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former IAEA Director-General

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Trump's Oil Sanctions Compound Error of Violating 2015 Iran Nuclear Deal

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Although the new oil sanctions are unlikely to change Iran’s commitment to the JCPOA in the short-term, the long-term viability of the deal remains at risk.

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Statement from Kelsey Davenport, Director for Nonproliferation Policy

For Immediate Release: Nov. 2, 2018

Media Contact: Kelsey Davenport, director for nonproliferation policy, 202-463-8270 ext. 102 

Iran’s commitment to continue implementing the 2015 nuclear deal, known as the Joint Comprehensive Plan of Action (JCPOA), faces another test Nov. 5, when the Trump administration’s biting sanctions on Iran’s oil sector come back into effect.

This move further compounds President Trump's reckless and irresponsible decision in May to violate the 2015 Iran nuclear deal, despite acknowledging Iran’s compliance with the accord, and reimpose sanctions. It is another serious blow to the Trump administration’s already low credibility on nuclear nonproliferation matters.

Although the new oil sanctions are unlikely to change Iran’s commitment to the JCPOA in the short-term, the long-term viability of the deal remains at risk.

The Trump administration has falsely claimed that the JCPOA has been a failure because it did not “fix” Iran’s activities in policy areas beyond the scope of the nuclear deal, such as Tehran’s support for non-state actors. 

In reality, the Joint Comprehensive Plan of Action (JCPOA) has significantly reduced Iran’s capability to produce bomb-grade nuclear material, opened it up to a more robust international inspections regime, and blocked its major pathways to nuclear weapons for years to come. The International Atomic Energy Agency has repeatedly confirmed that Tehran is complying with the restrictions set by the JCPOA.

Worse yet, the Trump administration turned down earlier proposals from our European partners on addressing Iran’s malign activities in other areas, and the Trump administration’s overreliance on sanctions and its “maximum pressure” policy is not a viable strategy for replacing the JCPOA. The Trump administration’s approach is a recipe for conflict and increased proliferation risks in the Middle East.

We encourage the other parties to the JCPOA to continue to meet their obligations and preserve legitimate trade with Iran. The international community must fulfill UN Security Council Resolution 2231, which endorsed the nuclear deal and called upon all states to support it, until such time as the United States comes back into compliance with the agreement and new talks can begin on win-win approaches to extend and build upon key elements of the JCPOA.

Country Resources:

Posted: November 2, 2018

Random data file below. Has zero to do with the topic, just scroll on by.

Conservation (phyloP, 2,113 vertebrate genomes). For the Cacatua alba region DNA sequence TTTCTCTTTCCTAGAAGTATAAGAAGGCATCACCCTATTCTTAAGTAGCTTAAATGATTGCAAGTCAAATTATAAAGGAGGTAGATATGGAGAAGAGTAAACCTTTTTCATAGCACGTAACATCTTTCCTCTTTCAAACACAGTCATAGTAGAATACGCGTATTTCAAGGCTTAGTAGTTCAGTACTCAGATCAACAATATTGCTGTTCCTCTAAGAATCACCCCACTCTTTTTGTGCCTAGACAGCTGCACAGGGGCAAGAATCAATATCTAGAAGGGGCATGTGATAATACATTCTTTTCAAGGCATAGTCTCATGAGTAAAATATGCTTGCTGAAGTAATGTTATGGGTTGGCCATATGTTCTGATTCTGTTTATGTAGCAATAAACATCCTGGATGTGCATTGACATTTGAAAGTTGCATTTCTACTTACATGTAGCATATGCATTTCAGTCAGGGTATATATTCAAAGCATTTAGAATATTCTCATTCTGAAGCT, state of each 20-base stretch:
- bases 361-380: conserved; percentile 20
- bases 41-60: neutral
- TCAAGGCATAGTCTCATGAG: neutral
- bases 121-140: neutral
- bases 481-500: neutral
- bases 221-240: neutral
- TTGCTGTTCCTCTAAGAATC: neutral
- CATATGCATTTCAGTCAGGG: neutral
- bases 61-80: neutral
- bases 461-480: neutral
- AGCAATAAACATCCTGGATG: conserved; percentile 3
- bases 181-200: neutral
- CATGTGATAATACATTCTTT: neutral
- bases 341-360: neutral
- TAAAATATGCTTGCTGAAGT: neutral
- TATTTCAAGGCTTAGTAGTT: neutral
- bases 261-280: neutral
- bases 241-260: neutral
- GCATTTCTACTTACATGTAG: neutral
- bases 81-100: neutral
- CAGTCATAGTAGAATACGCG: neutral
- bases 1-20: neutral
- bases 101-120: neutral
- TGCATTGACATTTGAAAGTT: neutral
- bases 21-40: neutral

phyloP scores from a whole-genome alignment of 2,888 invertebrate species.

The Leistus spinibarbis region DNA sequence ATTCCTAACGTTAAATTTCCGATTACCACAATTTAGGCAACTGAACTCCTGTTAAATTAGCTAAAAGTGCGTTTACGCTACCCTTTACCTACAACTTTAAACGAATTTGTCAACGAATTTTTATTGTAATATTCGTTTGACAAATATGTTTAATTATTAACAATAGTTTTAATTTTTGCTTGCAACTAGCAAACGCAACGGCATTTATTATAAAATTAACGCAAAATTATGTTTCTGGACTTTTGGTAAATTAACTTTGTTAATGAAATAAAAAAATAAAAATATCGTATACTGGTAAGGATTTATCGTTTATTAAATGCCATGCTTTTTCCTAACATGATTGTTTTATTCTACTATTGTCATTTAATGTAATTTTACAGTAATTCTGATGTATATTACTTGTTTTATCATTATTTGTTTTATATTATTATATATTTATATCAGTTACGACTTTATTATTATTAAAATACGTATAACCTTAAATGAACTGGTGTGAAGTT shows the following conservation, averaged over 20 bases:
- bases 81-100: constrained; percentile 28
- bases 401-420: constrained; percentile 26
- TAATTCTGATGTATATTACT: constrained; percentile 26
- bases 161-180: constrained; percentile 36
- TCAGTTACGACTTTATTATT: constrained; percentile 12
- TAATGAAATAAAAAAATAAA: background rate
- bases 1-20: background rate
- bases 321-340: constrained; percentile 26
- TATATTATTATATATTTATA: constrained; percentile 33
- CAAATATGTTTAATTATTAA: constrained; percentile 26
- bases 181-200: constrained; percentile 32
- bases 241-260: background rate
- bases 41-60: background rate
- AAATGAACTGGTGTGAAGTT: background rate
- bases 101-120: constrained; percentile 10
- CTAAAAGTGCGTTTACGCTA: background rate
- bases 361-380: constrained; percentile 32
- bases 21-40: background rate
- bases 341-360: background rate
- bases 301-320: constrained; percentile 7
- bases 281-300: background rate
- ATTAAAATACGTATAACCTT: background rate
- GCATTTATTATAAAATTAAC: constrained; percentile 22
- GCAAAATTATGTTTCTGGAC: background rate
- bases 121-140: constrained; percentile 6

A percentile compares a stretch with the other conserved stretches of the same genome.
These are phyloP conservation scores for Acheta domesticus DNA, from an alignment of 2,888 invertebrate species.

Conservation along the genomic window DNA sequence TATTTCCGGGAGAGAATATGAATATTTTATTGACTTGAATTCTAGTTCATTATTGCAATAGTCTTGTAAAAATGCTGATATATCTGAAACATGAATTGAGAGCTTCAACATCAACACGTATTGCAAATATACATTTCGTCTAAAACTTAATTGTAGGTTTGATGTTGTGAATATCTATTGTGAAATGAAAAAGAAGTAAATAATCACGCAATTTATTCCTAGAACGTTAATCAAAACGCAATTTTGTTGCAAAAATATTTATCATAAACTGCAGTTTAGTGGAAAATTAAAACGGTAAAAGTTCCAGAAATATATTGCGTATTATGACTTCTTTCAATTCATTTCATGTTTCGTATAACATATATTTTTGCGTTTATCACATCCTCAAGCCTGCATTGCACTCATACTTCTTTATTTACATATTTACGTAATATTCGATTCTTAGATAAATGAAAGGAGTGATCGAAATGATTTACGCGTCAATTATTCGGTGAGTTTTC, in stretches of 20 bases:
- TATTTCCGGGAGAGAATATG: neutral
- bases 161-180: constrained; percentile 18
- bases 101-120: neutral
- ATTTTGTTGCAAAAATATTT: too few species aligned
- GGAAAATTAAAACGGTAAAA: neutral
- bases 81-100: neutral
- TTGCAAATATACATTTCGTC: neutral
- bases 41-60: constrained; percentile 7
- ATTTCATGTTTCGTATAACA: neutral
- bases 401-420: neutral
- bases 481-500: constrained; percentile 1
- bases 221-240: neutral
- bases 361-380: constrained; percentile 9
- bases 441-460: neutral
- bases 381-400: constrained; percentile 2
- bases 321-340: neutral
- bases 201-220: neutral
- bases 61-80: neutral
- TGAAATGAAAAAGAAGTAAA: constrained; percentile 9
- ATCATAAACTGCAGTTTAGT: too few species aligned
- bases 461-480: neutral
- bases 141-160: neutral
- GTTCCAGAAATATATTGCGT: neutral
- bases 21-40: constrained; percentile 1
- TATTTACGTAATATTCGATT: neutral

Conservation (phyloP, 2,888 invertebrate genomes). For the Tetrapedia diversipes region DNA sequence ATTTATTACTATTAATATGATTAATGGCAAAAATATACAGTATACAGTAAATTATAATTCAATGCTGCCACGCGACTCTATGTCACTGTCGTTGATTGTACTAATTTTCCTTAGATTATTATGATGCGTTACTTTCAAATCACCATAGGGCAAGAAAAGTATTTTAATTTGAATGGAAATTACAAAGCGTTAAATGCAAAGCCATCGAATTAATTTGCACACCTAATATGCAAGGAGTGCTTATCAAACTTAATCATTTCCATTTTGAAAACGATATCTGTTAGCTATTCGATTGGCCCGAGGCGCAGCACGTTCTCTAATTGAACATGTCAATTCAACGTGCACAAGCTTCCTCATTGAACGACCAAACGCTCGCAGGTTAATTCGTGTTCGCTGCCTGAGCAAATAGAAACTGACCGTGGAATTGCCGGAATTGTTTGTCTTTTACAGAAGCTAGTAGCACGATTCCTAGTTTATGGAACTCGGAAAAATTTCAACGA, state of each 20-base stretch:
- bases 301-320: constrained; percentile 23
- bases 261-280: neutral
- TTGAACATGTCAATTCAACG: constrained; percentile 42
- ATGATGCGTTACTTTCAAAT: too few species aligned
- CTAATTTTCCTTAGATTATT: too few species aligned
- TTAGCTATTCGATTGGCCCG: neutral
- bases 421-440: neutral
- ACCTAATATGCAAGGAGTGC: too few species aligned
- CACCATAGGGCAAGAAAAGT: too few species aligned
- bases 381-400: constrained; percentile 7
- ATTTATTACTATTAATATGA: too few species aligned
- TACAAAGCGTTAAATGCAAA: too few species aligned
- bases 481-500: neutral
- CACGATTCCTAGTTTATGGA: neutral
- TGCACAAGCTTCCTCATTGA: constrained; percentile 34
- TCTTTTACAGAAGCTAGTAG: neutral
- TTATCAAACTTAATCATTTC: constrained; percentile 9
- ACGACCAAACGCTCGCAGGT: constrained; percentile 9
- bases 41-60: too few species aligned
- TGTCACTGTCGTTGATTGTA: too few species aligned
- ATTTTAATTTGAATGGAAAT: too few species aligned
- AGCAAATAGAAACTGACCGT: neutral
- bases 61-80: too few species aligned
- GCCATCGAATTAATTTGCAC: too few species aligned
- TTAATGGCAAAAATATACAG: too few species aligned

MEDIA ADVISORY: Head of CTBTO Describes Inspection Option for North Korea Nuclear Test Site

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New Analysis by CTBTO Executive Secretary Lassina Zerbo Published in Arms Control Today

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New Analysis by CTBTO Executive Secretary Lassina Zerbo Published in Arms Control Today

For Immediate Release: Oct. 18, 2018

Media Contacts: Daryl G. Kimball, publisher, Arms Control Today, 202-463-8270 ext. 107; Kirstie Hansen, CTBTO Public Information Officer in Vienna, [email protected]

(Washington, D.C.)—Earlier this year, North Korea committed to closing its nuclear test site and invited journalists to view the destruction of test tunnels at its main nuclear test site.

As Dr. Lassina Zerbo writes in a new article in the journal Arms Control Today, “although the declared closure is welcome, those present lacked the skills and necessary specialized equipment to assess the activities that took place.”

The U.S. State Department issued a statement Oct. 7 indicating that North Korean leader Kim Jong Un “invited inspectors to visit the Punggye-ri nuclear test site to confirm that it has been irreversibly dismantled.” To date, it is not clear who would inspect the site and under what terms.

“The CTBTO and its technological tools,” Zerbo writes, “are uniquely placed to provide adequate verification and to monitor an end to nuclear tests in North Korea.”

Zerbo, who is serving in his second term as the Executive Secretary of the CTBTO, describes in detail the technologies the CTBTO can provide to verify the closure of a nuclear test site, and, he explains the value of North Korean signature and ratification of the 1996 Comprehensive Nuclear-Test-Ban Treaty (CTBT) for the denuclearization process.

“The path to the verifiable denuclearization of the Korean peninsula runs through the CTBT,” Zerbo writes. The CTBT has been signed by 184 states and ratified by 167. North Korea is not yet a signatory.

A large group of foreign ministers issued a joint statement Sept. 27 organized by Japan, Australia, Canada, Finland, Germany, and the Netherlands urging North Korea “to sign and ratify the CTBT as a matter of priority.”

“It is vital not to miss this opportunity to demonstrate to the world the value of the treaty and the efficacy of one of the most sophisticated and far-reaching verification regimes ever devised,” Zerbo says in the article.

The Nuclear Test Ban and the Verifiable Denuclearization of the Korean Peninsula” by Lassina Zerbo will appear in the November 2018 issue of Arms Control Today. It is available in advance online here

Country Resources:

Posted: October 18, 2018

Pompeo Must Seize the Diplomatic Opportunity with North Korea

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Hesitation on the part of either side at this point could collapse the fragile diplomatic opportunity that currently exists.

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The stage is set for U.S. Secretary of State Mike Pompeo to jump-start the stalled denuclearization and peace negotiations with North Korea. As outlined in the Sept. 19 North-South Pyongyang Summit Declaration, Kim Jong-un has said he is willing to permanently dismantle the nuclear facilities in Yongbyon, as the United States takes corresponding measures, such as supporting a joint political declaration on the end of the Korean War.